Players and alumni try to Save our Titans

Erik Buchinger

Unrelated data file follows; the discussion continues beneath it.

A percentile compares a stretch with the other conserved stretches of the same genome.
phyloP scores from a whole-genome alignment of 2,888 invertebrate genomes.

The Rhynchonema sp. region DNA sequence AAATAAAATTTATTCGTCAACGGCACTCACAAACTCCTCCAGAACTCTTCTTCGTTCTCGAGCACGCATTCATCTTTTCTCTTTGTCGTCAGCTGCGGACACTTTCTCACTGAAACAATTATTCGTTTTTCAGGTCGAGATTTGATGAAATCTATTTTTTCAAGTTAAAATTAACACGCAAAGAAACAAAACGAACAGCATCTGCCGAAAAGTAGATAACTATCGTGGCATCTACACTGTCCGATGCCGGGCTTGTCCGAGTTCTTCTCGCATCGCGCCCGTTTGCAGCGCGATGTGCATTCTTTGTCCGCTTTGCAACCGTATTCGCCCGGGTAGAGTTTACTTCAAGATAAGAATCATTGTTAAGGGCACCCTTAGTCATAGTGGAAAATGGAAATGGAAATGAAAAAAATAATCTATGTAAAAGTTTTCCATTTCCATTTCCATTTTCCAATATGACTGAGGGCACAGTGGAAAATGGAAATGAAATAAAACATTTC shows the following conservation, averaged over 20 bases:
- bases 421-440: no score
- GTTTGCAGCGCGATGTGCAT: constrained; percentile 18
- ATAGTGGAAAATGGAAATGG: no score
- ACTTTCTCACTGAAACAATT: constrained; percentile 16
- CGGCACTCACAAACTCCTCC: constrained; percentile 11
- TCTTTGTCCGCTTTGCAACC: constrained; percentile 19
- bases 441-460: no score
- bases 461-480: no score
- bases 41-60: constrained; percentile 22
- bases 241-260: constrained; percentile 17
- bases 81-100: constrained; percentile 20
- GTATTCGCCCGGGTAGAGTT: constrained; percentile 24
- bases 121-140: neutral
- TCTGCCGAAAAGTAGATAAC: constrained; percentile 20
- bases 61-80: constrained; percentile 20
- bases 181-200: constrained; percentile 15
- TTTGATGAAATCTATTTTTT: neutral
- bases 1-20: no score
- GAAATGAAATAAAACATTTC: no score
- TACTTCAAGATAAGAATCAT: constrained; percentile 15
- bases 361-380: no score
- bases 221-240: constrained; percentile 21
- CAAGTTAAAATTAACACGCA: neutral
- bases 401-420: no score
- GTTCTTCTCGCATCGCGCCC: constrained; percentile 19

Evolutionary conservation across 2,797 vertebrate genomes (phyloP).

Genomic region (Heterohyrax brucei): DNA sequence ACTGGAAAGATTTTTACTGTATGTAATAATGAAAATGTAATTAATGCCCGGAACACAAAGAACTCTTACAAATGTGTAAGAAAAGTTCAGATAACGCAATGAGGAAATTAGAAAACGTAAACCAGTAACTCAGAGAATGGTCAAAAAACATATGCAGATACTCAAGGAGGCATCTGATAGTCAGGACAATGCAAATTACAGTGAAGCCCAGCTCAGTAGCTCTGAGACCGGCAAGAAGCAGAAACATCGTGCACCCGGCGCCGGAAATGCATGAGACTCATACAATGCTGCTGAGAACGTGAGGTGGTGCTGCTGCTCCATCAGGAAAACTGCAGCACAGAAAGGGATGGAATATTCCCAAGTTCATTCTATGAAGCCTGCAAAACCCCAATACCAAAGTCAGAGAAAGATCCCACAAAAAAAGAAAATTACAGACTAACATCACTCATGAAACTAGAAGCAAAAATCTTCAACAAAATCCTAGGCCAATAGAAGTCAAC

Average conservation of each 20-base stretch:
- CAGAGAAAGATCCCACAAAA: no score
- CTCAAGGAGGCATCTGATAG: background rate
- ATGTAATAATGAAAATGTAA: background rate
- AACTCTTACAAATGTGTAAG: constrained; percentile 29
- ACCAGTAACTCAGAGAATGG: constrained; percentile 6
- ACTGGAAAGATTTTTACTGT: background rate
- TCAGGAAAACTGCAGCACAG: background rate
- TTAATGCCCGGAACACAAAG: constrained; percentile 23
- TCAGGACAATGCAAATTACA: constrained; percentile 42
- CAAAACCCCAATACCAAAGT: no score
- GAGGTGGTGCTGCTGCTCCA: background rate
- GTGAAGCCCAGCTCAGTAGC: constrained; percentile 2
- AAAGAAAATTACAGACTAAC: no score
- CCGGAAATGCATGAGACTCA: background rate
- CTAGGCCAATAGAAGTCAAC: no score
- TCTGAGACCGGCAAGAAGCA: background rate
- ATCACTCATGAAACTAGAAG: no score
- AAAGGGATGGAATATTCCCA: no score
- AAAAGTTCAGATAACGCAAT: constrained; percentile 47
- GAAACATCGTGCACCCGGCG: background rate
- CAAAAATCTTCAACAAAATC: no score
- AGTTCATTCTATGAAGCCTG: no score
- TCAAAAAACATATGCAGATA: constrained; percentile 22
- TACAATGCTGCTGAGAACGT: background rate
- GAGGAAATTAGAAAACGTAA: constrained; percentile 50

The UW Oshkosh athletic department’s decision to cut the men’s soccer and men’s tennis programs has left former players and coaches disappointed. Scott Deopere, who played soccer at Oshkosh from 1997-2000, said he reached out to some of his former teammates on social media to share his thoughts. “We all take ownership in the program, so eliminating one of the most successful programs in the country for not very good reasons at all, in my opinion, is frustrating,” Deopere said. The athletic department released a statement on April 6 that said it will be cutting the men’s soccer and men’s tennis programs following the 2015-16 academic year due to the upcoming state budget cuts. Since the announcement, players have been vocal on social media with their opinions, and they have also created a Facebook page called “Save Our Titans.” “For something like this to happen and for how much passion we put into the program for all these years, it’s not going to be something we’re going to accept on face value without doing a little due diligence on our own and find out why these decisions were made and what we can do to prevent this,” Deopere said. Deopere was named the 2000 NCAA Division III Player of the Year and became the first Titan ever to be selected in a professional soccer draft in 2001. He said he would not have attended UWO without its soccer program. “I came to play baseball and soccer my freshman year in 1997,” Deopere said. “That’s the only reason I came to Oshkosh.” Deopere stopped playing baseball after his freshman year to focus on soccer and said former head coach Toby Bares made a big influence on his time at UWO. Bares started the UWO men’s soccer program in 1984. The Titans finished their first season 6-7, which was the only losing record in the team’s 32-year history, which includes four Final Fours. Bares said he will miss the connection between players and coaches on the men’s soccer team, including his former players. “A number of alumni have gotten in touch with me and asked about the scenario,” Bares said. “I was moved by the fact that it still matters to them. The concern they have for the current players and current coach made me proud. They have their hearts in the right place.” Bares said he did not set benchmarks of where he wanted the program to be at a specific time but wanted everybody involved with the team to give their best effort. “Our mindset was, ‘Let’s get in here and do the best we can every day, and at the end of the day, we leave no regrets,” Bares said. “If you have that focus, then you let results fall where they may.” Although Bares said he was disappointed that the program is being cut, he said he is satisfied with what the program was able to accomplish. “Fortunately for us, I was able to get some great players, and on the field we had some great success,” Bares said. Bares also said that as an educator it was important to him that his players do well off the field. “That, to me, is the beauty of Division III athletics,” Bares said. Bares retired from coaching in 2010 after his 26th year with Oshkosh. He now works for the UWO Student Recreation and Wellness Center as the associate director of operations and facilities management. Steve Francour played tennis at Oshkosh for four years and coached the men’s and women’s tennis teams for 23 years before leaving for the same position at Lawrence University in 2013. He said he went through a similar situation in 2004 when the athletic department discussed dropping men’s tennis and wrestling. “When I had this happen in 2004, I told the players that from here going forward, you don’t owe UW Oshkosh anything,” Francour said. “If you want to look to go a different school and want to make a different decision that way, please don’t feel like you have to stay loyal to me as the coach or to the University because they’re obviously not staying loyal to you.” The men’s tennis program has existed since the 1940s, and Francour said eliminating athletic programs essentially erases their existence. “When this happens, the teams are basically wiped from the University’s memory banks,” Francour said. “There won’t be any listings on the website. Everything that was accomplished in the past is just in the minds that participated in it. No matter what others try to do to keep it going, it just goes away.” Deopere was inducted into the 2014 class of the UW Oshkosh Hall of Fame last May and is a current account executive for the Louisville FOX television affiliate. He said he has used his soccer experience at Oshkosh to get to where he is today. “I don’t think there’s any question there’s all kinds of transferable skills when you’re under the leadership of somebody like Toby,” Deopere said. “I’ve fortunately been pretty successful in my career, and a lot of that I owe to Toby, UWO soccer and my teammates.” Deopere has been following the situation closely and said he likes how the current players are conducting themselves. “From what I’ve seen on the Facebook posts from some of the guys on the team currently, they’re unbelievably mature,” Deopere said. “They’re passionate, and they’re very pragmatic with their approach. They’re moving along smartly with some of the decisions they’ve been making.” Deopere said he would like to see transparency from the University. “I just hope the University, in particular Sims and Leavitt, are being transparent,” Deopere said. “We’ll find out soon enough.” According to Francour, men’s soccer and men’s tennis are not the only teams that will feel an impact from these cuts. He said a lot of potential recruits in other sports will be turned away, wondering if their sport will be next. “It’s not just the immediate sports that feel these cuts,” Francour said. “It just makes the athletic department as a whole have to answer way too many questions that they shouldn’t have to answer.”